Winter Wonders for Those Who Wander: Snowshoe Trails along the Mt. Baker Highway

In winter, the North Cascades are truly in their element; simultaneously softened by the blanketing snow and rendered more dramatic by the relentless fury of the elements. It is a landscape of extraordinary beauty, carved and chiseled by the weather of eons gone by. This is their season.

Summer, as they say, is a beautiful lie.

Contemplating the grandeur
On Huntoon Point

The Mt. Baker Highway is your gateway to the spectacular peaks, slopes and valleys above the North Fork of the Nooksack River. Diverse joys await those who venture out on snowshoes—the unique and profound hush of snow-covered forests, the gleaming of row upon row of snow-covered summits, the singular joy of a day well spent in an exceptional place. And yes, even solitude, that sometimes elusive commodity, can often be found in the silent backcountry.

Options are plentiful and frequently glorious, ranging from casual afternoon strolls to multi-day expeditions. Although avalanche hazards restrict access to many areas of the North Cascades in the depths of winter, there are plenty of wondrous destinations to explore on your snowshoes.

Here are some suggestions for both the experienced snow traveler and those new to the delights of winter exploration, listed from east to west (and highest to lowest) along the highway.

Heather Meadows en route to Artist Point
Heather Meadows en route to Artist Point

Artist Point —  Trailhead elevation: 4100′.  Accessed from the upper Mt. Baker Ski Area, this 5-mile roundtrip excursion is justifiably famous—and crowded. The journey from the Ski Area to Artist Point on a fine winter day is as good as it gets if you enjoy big, bedazzling views (and who doesn’t?). The route departs from the uppermost parking lot at the upper lodge, skirts the downhill runs, climbs to spectacular Austin Pass and then ascends to the sinuous spine of Kulshan Ridge. Low avalanche risk generally, but avoid the last switchback below the Ridge’s highest spot, Huntoon Point (which has slid) by heading directly up the steep ridge. Once aloft, the views of Shuksan and Baker (and a hundred others) will knock your gaiters off.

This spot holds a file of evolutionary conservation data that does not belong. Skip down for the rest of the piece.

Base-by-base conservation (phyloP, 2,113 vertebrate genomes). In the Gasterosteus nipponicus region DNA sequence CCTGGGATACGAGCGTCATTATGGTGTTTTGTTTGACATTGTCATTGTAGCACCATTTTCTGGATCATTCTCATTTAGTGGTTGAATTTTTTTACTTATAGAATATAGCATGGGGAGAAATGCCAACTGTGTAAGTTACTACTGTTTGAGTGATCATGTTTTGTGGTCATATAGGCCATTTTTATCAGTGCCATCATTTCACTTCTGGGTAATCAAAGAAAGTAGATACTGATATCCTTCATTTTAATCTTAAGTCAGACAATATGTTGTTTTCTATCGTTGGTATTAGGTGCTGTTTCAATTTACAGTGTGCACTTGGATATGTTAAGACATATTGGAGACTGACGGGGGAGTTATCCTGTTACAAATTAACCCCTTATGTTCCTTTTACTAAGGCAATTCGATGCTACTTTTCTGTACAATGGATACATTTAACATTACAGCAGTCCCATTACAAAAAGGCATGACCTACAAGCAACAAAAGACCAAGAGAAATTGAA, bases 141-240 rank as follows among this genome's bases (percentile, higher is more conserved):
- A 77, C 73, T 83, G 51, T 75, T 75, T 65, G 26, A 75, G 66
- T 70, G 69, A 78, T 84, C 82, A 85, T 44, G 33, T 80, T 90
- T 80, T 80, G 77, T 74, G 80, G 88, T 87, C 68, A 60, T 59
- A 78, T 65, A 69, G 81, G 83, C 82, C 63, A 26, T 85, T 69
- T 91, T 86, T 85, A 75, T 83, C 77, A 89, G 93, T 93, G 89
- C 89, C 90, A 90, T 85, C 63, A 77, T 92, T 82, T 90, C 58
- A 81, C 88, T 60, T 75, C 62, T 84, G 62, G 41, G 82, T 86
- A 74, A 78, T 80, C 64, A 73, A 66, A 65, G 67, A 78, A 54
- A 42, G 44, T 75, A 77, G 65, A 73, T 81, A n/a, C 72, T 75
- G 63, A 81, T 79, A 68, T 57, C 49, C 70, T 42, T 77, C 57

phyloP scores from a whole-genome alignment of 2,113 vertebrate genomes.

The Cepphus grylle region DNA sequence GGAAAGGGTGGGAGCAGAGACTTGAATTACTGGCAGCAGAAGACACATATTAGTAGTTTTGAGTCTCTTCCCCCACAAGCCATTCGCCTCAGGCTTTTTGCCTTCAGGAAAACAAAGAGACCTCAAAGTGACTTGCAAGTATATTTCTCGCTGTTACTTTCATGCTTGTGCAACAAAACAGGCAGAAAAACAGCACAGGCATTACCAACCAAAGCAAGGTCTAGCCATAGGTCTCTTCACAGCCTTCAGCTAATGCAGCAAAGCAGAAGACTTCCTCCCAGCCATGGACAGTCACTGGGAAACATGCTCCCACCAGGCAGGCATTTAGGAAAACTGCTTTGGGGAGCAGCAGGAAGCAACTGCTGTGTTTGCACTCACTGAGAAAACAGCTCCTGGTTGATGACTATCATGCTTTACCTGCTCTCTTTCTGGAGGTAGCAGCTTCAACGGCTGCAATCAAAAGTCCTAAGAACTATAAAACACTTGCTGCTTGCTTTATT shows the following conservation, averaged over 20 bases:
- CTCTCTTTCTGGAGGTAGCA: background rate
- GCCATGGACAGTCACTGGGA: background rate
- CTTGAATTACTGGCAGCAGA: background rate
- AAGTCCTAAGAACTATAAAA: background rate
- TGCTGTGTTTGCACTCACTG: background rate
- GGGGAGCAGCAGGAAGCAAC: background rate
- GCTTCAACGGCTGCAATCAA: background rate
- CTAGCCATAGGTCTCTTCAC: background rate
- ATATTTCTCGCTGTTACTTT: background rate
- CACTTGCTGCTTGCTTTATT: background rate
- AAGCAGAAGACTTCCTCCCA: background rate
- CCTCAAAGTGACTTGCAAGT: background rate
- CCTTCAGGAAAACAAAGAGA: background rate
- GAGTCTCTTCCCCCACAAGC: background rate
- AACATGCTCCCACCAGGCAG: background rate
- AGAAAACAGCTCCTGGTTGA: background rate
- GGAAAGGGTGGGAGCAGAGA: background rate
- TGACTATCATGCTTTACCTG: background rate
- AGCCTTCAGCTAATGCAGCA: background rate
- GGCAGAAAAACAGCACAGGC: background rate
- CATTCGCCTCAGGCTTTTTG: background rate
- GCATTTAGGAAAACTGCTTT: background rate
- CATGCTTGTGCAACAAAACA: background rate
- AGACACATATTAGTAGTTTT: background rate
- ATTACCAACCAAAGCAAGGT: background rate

White Salmon Road (#3075) – Trailhead elevation: 3,400’. The White Salmon Road offers a relatively high elevation jaunt, which means a better likelihood of good snow conditions when lower elevations  are snow-deprived. The route is accessed from a small parking area at a tight switchback on the Mount Baker Highway, 18 miles east of Glacier, just past milepost 51. An easy outing—great for beginners—the trail meanders for approximately 2.5 miles with an elevation loss of 300 – 600 feet and no avalanche issues. After about a mile there are gorgeous views of Shuksan and the Upper Nooksack Valley. Unique amongst these routes, the White Salmon Road offers a descent on the way in, necessitating a commensurate climb on the way back.

Snowshoeing on the White Salmon Road
Snowshoeing on the White Salmon Road